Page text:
As you know, the novel coronavirus has been an equal opportunity destroyer of earnings and revenue streams. But if one subsegment has enjoyed a benefit, albeit a cynical one, it would have to be the biotechnology and pharmaceutical space. Non-mainstream companies like AIM ImmunoTech (NYSEMKTS:AIM) have suddenly found themselves on the forefront. As a prime example, AIM stock has jumped 348% on a year-to-date basis.
To be fair, the sentiment surge isn’t completely without justification. Several companies, including big pharmaceuticals like Gilead Sciences (NASDAQ:GILD) down to smaller outfits like Moderna (NASDAQ:MRNA), have forwarded either treatment or vaccine candidates. Yet to date, none of these solutions have been proven clinically effective through advanced trials. Mainly, this is because we still have much to learn about the novel coronavirus.
Due to this ongoing race, smaller firms like AIM ImmunoTech have an outside shot of providing a viable solution. Specifically, AIM’s flagship drug is Ampligen, which is primarily formulated to address myalgic encephalomyelitis (ME) and chronic fatigue syndrome (CFS). However, Ampligen may have some efficacy toward mitigating fatigue-related symptoms of Covid-19; hence, the excitement over AIM stock.
At the same time, no one wants to hold the bag on a speculative penny stock. And that’s exactly what AIM was prior to this pandemic. As late as December 2019, shares were trading around 40 cents per share. As well, it’s not like AIM stock has been a bastion of stability in the new normal.
So, how should investors approach AIM ImmunoTech? Here are two pros and two cons to consider.
Pro: AIM Stock Can Benefit from a Covid-19 Niche
As I mentioned above, ImmunoTech’s Ampligen may have some mitigatory effect on certain Covid-19 patients. According to CEO Tom Equels, his organization plans on investigating “how Ampligen can be of service should there be a surge of COVID-19 induced chronic fatigue cases worldwide by targeting COVID-19 induced severe chronic fatigue in early onset patients.”
Clinical evidence suggests that bulls have some justification in their optimism toward AIM stock. During the SARS epidemic of the early 2000s – which was also caused by a coronavirus – scientists discovered high rates of ME and CFS among survivors. Based on one research paper, 40% of SARS patients reported problems associated with fatigue.
While fatigue-related Covid-19 cases may seem like a narrow focus, this may turn out to be a big positive for AIM stock. Given the volatile nature of the biotech and pharma space, it’s unlikely that all treatment/vaccine candidates will be proven effective. By concentrating on a specific framework, AIM potentially increases its chances for success.
Pro: Coronavirus May Be Rearing Its Ugly Head Again
Based on data from the Centers for Disease Control and Prevention, it appears that new daily infections have been picking up since early June. If so, that would obviously represent a potential catastrophe for our society and economy. Cynically, though, it might enhance the relevancy of AIM stock.
Still, I don’t want to jump to conclusions. Coronavirus testing among those who protested at Minnesota’s Twin Cities following the police killing of George Floyd revealed few new positive cases.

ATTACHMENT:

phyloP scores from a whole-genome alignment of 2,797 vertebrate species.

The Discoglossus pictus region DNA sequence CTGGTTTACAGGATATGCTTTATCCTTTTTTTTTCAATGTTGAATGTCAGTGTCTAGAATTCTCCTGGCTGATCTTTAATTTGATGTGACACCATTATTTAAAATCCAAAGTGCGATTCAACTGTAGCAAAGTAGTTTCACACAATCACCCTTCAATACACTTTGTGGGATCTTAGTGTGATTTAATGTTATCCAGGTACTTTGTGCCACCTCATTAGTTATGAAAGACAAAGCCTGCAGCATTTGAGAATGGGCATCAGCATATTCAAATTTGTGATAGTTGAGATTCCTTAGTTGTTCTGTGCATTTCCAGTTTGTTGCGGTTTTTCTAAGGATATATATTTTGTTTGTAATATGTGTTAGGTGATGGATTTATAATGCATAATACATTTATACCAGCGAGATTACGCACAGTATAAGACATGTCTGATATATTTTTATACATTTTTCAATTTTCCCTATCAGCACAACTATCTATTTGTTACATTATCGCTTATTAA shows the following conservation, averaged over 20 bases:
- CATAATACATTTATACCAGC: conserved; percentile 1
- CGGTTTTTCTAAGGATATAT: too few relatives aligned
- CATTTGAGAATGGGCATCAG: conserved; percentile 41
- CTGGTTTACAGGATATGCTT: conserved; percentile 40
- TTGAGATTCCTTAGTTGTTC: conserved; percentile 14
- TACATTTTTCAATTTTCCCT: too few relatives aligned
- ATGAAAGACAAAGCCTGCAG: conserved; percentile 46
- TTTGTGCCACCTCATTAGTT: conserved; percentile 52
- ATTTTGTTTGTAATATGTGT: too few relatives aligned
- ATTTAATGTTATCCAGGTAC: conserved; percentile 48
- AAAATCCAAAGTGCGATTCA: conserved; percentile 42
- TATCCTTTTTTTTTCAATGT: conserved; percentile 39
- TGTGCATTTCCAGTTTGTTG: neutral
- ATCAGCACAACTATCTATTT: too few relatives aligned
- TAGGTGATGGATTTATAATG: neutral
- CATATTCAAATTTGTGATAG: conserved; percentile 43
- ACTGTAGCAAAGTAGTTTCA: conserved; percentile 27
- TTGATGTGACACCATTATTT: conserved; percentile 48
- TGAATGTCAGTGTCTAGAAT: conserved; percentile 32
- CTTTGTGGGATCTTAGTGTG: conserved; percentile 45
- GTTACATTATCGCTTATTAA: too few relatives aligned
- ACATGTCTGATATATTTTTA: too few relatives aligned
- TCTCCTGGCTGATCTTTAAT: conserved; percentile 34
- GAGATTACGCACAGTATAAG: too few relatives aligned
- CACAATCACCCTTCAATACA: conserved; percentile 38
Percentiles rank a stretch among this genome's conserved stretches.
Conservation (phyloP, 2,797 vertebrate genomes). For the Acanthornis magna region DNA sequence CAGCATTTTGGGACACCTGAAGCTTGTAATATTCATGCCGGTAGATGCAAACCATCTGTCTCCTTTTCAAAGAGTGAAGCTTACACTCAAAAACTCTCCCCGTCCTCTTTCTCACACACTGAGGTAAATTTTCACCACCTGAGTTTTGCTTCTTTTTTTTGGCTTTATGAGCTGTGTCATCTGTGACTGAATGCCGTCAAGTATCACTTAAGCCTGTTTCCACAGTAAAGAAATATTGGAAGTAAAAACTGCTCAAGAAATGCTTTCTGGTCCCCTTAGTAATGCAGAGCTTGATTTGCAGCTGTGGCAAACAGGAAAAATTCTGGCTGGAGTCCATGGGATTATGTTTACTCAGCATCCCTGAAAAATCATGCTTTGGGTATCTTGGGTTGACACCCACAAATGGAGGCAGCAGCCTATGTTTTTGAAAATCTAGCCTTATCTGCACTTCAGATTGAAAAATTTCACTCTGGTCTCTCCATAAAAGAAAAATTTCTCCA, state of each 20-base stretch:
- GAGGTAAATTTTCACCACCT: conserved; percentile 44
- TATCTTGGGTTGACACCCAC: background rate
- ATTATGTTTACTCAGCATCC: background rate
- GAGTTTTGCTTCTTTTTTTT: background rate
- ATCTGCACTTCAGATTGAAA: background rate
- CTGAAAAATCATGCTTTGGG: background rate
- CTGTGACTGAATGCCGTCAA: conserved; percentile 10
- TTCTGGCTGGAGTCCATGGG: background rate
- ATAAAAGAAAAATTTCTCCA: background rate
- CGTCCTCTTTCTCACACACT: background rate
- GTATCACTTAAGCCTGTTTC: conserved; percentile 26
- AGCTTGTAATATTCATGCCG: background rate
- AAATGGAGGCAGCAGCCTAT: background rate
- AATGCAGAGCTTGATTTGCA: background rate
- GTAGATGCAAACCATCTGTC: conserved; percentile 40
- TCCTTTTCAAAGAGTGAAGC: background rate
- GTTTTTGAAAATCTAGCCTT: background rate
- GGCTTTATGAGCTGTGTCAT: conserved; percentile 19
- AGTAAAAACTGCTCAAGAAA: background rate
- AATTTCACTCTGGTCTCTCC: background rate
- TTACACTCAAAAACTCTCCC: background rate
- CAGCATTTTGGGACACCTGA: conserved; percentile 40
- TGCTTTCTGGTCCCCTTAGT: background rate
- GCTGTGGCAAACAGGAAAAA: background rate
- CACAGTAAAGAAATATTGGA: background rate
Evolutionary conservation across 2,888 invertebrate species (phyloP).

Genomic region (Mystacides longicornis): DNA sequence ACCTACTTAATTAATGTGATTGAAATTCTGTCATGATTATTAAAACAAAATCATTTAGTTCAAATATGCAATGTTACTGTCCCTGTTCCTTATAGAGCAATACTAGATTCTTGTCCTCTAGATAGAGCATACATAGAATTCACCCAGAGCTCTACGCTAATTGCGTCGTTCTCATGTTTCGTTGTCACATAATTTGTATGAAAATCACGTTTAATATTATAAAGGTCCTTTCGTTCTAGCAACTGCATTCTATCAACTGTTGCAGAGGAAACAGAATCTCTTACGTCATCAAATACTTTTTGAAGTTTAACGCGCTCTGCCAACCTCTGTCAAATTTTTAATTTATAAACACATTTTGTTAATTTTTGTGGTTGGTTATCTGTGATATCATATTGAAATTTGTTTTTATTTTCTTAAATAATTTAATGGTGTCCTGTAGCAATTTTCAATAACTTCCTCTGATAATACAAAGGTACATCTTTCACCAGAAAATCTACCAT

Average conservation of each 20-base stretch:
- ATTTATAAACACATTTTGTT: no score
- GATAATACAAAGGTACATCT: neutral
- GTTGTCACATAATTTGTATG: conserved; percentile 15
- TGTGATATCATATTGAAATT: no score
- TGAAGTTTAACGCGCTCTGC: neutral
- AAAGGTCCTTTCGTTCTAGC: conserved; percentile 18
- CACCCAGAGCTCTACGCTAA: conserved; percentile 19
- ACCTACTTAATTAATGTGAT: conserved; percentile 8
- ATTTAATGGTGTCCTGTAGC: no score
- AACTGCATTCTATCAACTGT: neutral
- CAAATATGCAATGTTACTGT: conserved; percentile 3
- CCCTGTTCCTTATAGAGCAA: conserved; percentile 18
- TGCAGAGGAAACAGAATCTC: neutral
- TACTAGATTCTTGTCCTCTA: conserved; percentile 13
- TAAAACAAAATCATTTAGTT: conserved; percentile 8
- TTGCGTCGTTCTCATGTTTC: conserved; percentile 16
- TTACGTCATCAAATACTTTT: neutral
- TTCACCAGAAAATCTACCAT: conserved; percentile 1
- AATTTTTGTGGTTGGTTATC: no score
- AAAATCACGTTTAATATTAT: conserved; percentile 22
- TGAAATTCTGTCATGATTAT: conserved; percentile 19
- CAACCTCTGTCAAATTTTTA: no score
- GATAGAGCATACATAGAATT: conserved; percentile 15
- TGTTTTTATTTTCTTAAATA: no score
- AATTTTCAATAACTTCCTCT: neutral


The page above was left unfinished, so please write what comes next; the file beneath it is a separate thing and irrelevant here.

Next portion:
Yet recent data also shows that – for whatever reason – infection hotspots are sprouting in some U.S. regions. This has led to a rise in Covid-19 hospitalizations in a few states. Additionally, Beijing, China has reported a spike in cases, resulting in swift government action.
It’s safe to say that as long as the threat of a second wave exists, AIM stock will attract at least modest investor interest.
Con: Too Much Competition
Easily one of the biggest knocks against AIM stock is that the market for a coronavirus treatment/vaccine appears saturated. Don’t get me wrong – this isn’t an exclusive headwind against ImmunoTech. But with so many players competing in the same space, you’ve got to wonder about the sustainability of some of the smaller companies.
Further, it’s possible that should a pharmaceutical firm engineer an effective vaccine, such a platform would be much more desirable than a narrow-focused treatment like Ampligen. I’m basing this off the “ounce of prevention is better than a pound of cure” theory.
With how much Covid-19 has devastated our economy, I believe Americans are ready for a “one-stop-shop” preventative solution. And this idea isn’t without precedent. According to a Canadian survey regarding the H1N1 vaccine, fear of the virus causing the pandemic may have contributed to many seeking vaccination.
If that turns out to be the case here, that wouldn’t bode well for AIM stock.
Con: AIM ImmunoTech Is a Risky Biotech Name
Finally, before investors dive into AIM stock for the hopes of quick riches, let’s address the reality: ImmunoTech is a risky play in an ultra-risky and unpredictable space.
Again, before the pandemic, AIM was a veritable penny stock. Further, when you look at the financials, you can see why many didn’t pay attention to it before Covid-19. Although the company has some strengths, such as a relatively high cash-to-debt ratio, you’ll be hard-pressed to find other positives.
Frankly, AIM stock is riding on the success of Ampligen. This isn’t necessarily bad as the drug has powerful implications for ME/CFS. But it also has some speculative coronavirus pricing baked in, which is a distraction. If things in that arena don’t turn out well, shares could plummet in a hurry.
A former senior business analyst for Sony Electronics, Josh Enomoto has helped broker major contracts with Fortune Global 500 companies. Over the past several years, he has delivered unique, critical insights for the investment markets, as well as various other industries including legal, construction management, and healthcare. As of this writing, he did not hold a position in any of the aforementioned securities.